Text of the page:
While some uses of deepfakes are lighthearted like the pope donning a white Balenciaga puffer jacket or an AI-generated song using vocals from Drake and The Weeknd, they can also sow doubt about the authenticity of legitimate audio and videos.
Criminals are taking advantage of the technology to conduct misinformation campaigns, commit fraud and obstruct justice. As artificial intelligence (AI) continues to advance, so does the proliferation of fake content that experts warn could pose a serious threat to various aspects of everyday life if proper controls aren't put in place.
AI-manipulated images, videos and audio known as "deepfakes" are often used to create convincing but false representations of people and events. Because deepfakes are difficult for the average consumer to detect, companies like Pindrop are working to help companies and consumers identify what's real and what's fake.
AI manipulated images, videos and audio, known as "deepfakes" are often used to create convincing but false representations of people and events. (iStock)
Pindrop co-founder and CEO, Vijay Balasubramaniyan, said his company looks at security, identity and intelligence in audio communications to help the top banks, insurance companies and health care providers in the world determine whether they are talking to a human on the other end of the line.
Balasubramaniyan said Pindrop is at the forefront of AI security and has analyzed more than five billion voice interactions, two million of which they identified as fraudsters using AI to try to convince a caller they are human.
He explained that when you call a business with sensitive information like a bank, insurance company or health care provider, they verify it's you by asking a multitude of security questions, but Pindrop replaces that process and instead verifies people based on their voice, device and behavior.
WHEN WILL ARTIFICIAL INTELLIGENCE ANSWER EMAILS? EXPERTS WEIGN IN ON HOW THE TECHNOLOGY WILL AFFECT WORK
"We're seeing very specific targeted attacks," he said. "If I'm the CEO of a particular organization, I probably have a lot of audio content out there, video content out there, [so fraudsters] create a deepfake of that person to go after them for their bank accounts [and] their health care records."
While Pindrop mainly focuses on helping large companies avoid AI scams, Balasubramaniyan said he eventually wants to expand his technology to help the individual consumer because the problem is affecting everyone.
He predicts audio and video breaches are only going to become more common because if people have "tons of audio or tons of video of a particular person, you can create their likeness a whole lot easier."
"Once they have a version of your audio or your video, they can actually start creating versions of you," he said. "Those versions of you can be used for all kinds of things to get bank account information, to get health care records, to get to talk to your parents or a loved one claiming to be you. That's where technology like ours is super important."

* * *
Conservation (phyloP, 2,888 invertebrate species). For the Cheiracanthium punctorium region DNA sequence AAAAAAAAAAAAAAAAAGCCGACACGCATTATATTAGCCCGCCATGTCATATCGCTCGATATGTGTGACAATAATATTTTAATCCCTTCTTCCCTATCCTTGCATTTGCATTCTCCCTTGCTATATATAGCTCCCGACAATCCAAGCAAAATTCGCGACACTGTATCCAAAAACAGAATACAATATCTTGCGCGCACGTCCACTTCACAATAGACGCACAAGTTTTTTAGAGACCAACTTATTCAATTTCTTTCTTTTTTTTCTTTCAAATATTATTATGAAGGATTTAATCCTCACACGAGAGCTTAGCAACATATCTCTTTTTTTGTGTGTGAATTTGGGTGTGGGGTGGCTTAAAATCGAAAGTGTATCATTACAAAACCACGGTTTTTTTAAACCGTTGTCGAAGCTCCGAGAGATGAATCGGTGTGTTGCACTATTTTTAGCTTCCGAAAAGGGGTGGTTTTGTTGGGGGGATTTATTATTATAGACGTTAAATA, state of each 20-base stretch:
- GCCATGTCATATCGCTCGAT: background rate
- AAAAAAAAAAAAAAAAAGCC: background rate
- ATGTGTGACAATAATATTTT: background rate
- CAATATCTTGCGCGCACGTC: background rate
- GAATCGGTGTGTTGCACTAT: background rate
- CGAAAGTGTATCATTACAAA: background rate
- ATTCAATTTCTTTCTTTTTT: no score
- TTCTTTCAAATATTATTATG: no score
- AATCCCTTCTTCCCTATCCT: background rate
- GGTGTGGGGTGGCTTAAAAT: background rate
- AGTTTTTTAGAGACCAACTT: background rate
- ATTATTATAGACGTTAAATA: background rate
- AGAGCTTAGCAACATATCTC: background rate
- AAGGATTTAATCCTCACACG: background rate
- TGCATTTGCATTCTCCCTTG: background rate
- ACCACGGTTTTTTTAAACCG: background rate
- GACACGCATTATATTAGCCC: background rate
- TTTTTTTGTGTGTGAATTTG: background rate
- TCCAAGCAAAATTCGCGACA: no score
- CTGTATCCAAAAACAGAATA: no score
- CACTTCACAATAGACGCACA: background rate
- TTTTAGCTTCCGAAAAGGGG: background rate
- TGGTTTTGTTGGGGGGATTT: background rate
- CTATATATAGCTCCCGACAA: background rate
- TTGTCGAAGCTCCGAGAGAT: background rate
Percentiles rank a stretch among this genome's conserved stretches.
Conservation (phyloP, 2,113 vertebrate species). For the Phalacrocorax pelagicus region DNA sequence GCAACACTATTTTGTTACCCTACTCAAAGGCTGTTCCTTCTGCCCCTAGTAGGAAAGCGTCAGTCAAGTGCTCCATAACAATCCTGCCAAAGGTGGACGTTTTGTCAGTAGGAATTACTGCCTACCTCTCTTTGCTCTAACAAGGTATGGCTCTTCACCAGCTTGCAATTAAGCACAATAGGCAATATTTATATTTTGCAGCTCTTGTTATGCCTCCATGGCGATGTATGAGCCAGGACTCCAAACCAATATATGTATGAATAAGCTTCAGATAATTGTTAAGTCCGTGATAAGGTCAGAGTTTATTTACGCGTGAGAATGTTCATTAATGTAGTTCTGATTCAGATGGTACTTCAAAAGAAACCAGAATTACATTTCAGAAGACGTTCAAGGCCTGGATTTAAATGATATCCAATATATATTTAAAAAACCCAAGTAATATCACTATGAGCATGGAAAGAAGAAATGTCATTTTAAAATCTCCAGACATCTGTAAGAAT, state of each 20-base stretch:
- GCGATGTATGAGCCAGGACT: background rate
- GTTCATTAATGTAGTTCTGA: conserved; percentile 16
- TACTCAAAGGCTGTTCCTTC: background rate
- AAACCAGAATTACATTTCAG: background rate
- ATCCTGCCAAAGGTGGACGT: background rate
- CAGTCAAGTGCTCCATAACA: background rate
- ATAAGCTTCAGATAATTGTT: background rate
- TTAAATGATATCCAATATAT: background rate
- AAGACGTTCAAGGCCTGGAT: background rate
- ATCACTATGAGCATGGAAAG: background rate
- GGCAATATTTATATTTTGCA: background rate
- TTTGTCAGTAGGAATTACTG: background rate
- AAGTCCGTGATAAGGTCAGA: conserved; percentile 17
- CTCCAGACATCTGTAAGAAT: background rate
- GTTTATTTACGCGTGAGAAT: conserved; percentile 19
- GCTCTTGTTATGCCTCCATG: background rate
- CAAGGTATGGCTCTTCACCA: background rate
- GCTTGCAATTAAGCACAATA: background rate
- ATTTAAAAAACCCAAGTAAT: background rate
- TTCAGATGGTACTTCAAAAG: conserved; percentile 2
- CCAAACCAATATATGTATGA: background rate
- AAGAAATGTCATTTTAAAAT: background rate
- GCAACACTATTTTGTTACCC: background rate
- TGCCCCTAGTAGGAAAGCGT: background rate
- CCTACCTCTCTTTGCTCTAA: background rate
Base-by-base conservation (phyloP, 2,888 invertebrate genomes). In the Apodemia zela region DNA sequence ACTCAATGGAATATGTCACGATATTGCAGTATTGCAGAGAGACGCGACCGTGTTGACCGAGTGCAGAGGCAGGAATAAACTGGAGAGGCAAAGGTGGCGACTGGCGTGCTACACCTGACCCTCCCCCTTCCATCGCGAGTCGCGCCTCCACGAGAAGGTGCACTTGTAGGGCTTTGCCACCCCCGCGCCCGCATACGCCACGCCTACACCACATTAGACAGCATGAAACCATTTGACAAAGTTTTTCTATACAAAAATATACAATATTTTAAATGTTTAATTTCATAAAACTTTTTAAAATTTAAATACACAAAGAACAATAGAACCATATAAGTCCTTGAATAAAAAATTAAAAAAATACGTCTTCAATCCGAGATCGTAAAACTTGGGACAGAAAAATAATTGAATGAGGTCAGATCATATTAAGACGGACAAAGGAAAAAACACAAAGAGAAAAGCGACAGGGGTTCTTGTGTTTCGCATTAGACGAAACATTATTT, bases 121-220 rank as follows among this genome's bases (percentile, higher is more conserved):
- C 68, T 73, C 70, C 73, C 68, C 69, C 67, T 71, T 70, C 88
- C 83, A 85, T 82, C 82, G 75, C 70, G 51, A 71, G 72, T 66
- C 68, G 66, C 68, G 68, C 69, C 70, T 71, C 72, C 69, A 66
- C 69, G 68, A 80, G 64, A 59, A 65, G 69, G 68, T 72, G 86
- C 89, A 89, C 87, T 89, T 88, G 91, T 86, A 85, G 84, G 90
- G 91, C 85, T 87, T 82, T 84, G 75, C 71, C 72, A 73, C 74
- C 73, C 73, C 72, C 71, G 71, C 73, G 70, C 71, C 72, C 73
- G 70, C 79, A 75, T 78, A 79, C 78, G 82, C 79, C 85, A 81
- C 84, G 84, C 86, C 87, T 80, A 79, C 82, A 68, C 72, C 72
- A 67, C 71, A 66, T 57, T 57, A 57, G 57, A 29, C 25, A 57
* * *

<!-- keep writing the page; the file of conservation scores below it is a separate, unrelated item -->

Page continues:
He explained that AI and machine learning (ML) systems work by learning from the information that already exists and building upon that knowledge.
AI and machine learning (ML) systems work by learning from the information that already exists and building upon that knowledge. (getty images)
"The more of you that's out there, the more likely it is to create a version of you and a human is not going to figure out who that is," he said.
He said there are some telltale signs that can indicate a call or video is a deepfake, such as a time lag between when a question is asked and an answer is given, which can actually work in the scammer's favor because it leads the person on the other end of the line to believe something is wrong.
"When a call center agent is trying to help you and you don't respond immediately, they actually think, 'Oh man, this person is unhappy or I didn't say the right thing,'" he explained. "Therefore many of them actually start divulging all kinds of things."
"The same thing is happening on the consumer side when you are getting a call from your daughter, your son saying, 'There's a problem, I've been kidnapped' and then you have this really long pause," he added. "That pause is unsettling, but it's actually a sign that someone's using a deepfake because they have to type the answer and the system has to process that."
OPENAI CHIEF ALTMAN DESCRIBED WHAT SCARY AI MEANS TO HIM, BUT CHATGPT HAS ITS OWN EXAMPLES
In an experiment conducted by Pindrop, people were given examples of audio and asked to determine if they thought it was authentic.